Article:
The government often gets a bad rap for lacking the “cool factor” when it comes to attracting and hiring talented technology professionals into federal jobs. But one expert contends that the government may well be the “coolest” place to work if you’re an IT pro.
“I think people in the D.C. area are aggressive adopters of new technology,” said Todd Thibodeaux, CEO of CompTIA. “The D.C. area in general – if you’re an IT worker, it’s like fantasyland.”
Thibodeaux said that the last years of the Bush administration and the subsequent years under President Obama have resulted in somewhat of a revolution in government IT – from cloud computing to cybersecurity to wireless. “Embedded in these agencies are some pretty dynamic CIOs who are doing some interesting stuff,” he said. “I suspect that the federal government is doing stuff equal or surpassing things being done in the private sector.”
The government is not failing to recruit IT workers because it lacks the cool factor, Thibodeaux said, but in fact, the government is facing many of the same challenges the private sector is facing in shoring up IT recruits: the lack of qualified, skilled professionals in the career field.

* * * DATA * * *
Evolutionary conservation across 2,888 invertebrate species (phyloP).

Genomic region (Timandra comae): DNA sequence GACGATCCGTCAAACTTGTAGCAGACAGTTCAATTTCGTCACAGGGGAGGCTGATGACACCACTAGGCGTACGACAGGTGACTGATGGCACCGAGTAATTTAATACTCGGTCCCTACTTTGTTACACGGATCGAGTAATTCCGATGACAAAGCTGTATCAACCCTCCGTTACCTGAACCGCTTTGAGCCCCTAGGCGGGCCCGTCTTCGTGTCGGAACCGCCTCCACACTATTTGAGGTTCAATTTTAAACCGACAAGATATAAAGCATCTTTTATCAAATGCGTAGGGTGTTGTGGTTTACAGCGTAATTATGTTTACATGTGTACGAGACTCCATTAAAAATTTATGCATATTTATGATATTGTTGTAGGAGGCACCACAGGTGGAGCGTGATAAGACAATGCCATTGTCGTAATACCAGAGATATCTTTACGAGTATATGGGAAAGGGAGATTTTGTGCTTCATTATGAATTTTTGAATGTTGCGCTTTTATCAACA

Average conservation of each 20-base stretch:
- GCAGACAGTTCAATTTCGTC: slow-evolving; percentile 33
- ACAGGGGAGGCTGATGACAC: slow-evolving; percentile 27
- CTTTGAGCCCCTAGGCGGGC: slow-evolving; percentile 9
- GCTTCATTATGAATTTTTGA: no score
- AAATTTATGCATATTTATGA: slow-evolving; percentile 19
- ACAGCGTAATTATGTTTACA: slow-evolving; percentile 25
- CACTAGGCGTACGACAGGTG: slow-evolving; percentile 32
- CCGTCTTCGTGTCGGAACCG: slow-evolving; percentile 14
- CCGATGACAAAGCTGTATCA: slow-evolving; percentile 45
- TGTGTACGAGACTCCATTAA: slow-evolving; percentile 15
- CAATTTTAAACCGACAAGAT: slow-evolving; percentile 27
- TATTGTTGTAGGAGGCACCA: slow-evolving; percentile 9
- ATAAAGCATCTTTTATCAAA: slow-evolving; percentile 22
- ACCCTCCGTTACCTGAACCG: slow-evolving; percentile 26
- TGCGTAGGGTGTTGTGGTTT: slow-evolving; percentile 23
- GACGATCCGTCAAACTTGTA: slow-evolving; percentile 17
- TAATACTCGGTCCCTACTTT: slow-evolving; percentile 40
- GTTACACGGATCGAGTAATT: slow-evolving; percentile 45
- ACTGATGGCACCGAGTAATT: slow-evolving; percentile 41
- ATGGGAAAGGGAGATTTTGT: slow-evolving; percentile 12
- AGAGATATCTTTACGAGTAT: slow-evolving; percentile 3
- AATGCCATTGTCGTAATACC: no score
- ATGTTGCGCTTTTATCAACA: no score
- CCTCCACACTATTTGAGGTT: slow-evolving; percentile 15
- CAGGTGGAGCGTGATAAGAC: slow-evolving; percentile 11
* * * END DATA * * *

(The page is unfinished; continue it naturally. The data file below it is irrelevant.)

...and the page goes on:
Thibodeaux said the current economy is running up to a 15 percent deficit in number of skilled IT workers needed to fill available jobs. A recent report by CompTIA found that nearly all (93 percent) of employers report an overall skills gap among their IT staff, and 56 percent of companies report being only moderately close or not even close to where they want to be with IT skills.
And just as technology has changed at such a rapid pace over the past several years, the skills gaps in these areas have grown even wider, Thibodeaux said. Now, the greatest demands are for workers with skills in mobile, security, virtualization and perhaps most importantly – integration, or the ability to understand different devices, software platforms and systems, he added.
“There’s going to be a huge exodus of IT workers whether it’s because of sequestration or retirements,” Thibodeaux said. “Employers are being picky about the skills they’re looking for, but the jobs are there nonetheless, and when the economy picks up, there’s only going to be more jobs.”